However, the demise of third-party cookies is a much more complicated change for marketers.

A survey undertaken by Adobe showed that “Only 17% of respondents” said their businesses are effective at gathering first-party data to deliver strong experiences throughout the customer journey. With 60% of senior executives saying that "the loss of third-party cookies will have a disruptive effect on their marketing”.  

For marketers, the trick will be recreating some form of targeting and personalisation without using advertising strategies that rely on cookies.

How can digital marketers prepare for a future without third-party cookies?

Third-party cookies are mostly used at the very top of the user funnel.

Marketers, like myself, use the types of channels to attract highly relevant prospects, which then feed into the user journey and purchase stages.

Whilst there are concerns about attracting new prospects, I’ve seen great success for clients and here are a few tactics.

Using contextual advertising

Use contextual marketing to place ads next to relevant or related content. With contextual targeting, the ads you serve are based on the content users are looking at instead of their overall behaviour profiles.

I think that we’ll see a move back towards focusing on producing and distributing relevant content. However, this will rely on advertisers and publishers moving together to ensure that this works at scale.

Google AdSense, allows you to place image, video, and text ads on the pages of participating sites online, which means that you can place dynamic content in front of people that haven't heard about you.

People-based targeting

Since most mobile devices and apps don’t accept cookies, the effectiveness of cross-device remarketing has been hindered for a while now.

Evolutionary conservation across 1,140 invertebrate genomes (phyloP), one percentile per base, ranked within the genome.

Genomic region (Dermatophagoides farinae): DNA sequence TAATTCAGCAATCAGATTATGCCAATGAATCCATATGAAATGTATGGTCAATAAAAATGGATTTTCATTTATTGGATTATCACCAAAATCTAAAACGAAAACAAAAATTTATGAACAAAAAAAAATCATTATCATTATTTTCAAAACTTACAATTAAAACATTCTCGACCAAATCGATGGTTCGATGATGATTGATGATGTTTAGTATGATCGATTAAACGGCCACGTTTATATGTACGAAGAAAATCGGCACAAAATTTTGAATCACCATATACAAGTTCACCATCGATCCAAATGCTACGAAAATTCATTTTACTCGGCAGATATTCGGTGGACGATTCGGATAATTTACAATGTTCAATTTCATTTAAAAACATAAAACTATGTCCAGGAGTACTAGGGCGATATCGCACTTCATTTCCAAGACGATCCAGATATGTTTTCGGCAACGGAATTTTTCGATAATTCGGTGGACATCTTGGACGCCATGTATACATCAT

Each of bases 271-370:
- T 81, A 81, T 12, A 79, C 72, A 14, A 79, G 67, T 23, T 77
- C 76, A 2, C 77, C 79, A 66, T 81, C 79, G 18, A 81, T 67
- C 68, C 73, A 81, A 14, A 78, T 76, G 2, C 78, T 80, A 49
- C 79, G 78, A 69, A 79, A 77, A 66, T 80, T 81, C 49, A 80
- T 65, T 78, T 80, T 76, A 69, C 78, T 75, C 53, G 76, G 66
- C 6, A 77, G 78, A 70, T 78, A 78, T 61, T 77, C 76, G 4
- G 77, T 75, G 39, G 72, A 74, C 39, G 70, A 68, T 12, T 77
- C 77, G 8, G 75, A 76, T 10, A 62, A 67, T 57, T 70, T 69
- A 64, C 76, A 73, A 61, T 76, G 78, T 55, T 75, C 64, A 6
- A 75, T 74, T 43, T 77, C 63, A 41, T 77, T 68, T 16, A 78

Also, as cookies are device-specific, when someone goes from their work computer to home or switches from desktop to mobile, the retargeting trail goes cold.

The other issue is that you can also end up wasting money on remarketing to people who already converted on their other devices.

This is where people-based advertising comes in and bridges the gap.

Introduced by Facebook, people-based advertising relies on a unique identifier that's related to the user, and not the device. According to MartechSeries, people-based marketing is defined as “a means to create a customer-centric, cohesive marketing system that revolves around customers and their real-time behavioural data. This data, combined with available first-party brand data, allows brands to target customers in real-time, across devices and channels.” 

As this doesn’t rely on any third-party cookies to gather user data, it means that businesses can engage with consumers when they are ready. 

People-Based Marketing can be outlined into two key elements:

  • Identification

    Businesses need to establish who their customers are and connect them correctly by relentlessly tracking cross-device usage for a single view of the customer.

    If a customer journey is not tracked maliciously, it could lead to incorrect assumptions about customer behaviour. Which will cause inaccuracies in data which will ultimately lead to ineffective marketing campaigns.
  • Data

    By using first-party cookies, businesses have the ability to gather data on how users are engaging and interacting with their websites. This information gives businesses an advantage to target them effectively.

    This shouldn’t just be based on just the analysis of historical data, businesses should also refer to real-time behavioural data like the device, their carts, and the products and categories they visited.

    Linking together these data points allows marketers to get a singular view of the customer.

Websites like Facebook and Amazon require the users to be logged in whilst using their platforms, which means that their customer identification and data functions across their ecosystems and cross-platforms. As they have more first-party data than any other company on the planet, I predict that we’ll start to see more businesses opting to use these types of platforms.

If you'd like to learn more about cookieless tactics, feel free to get in touch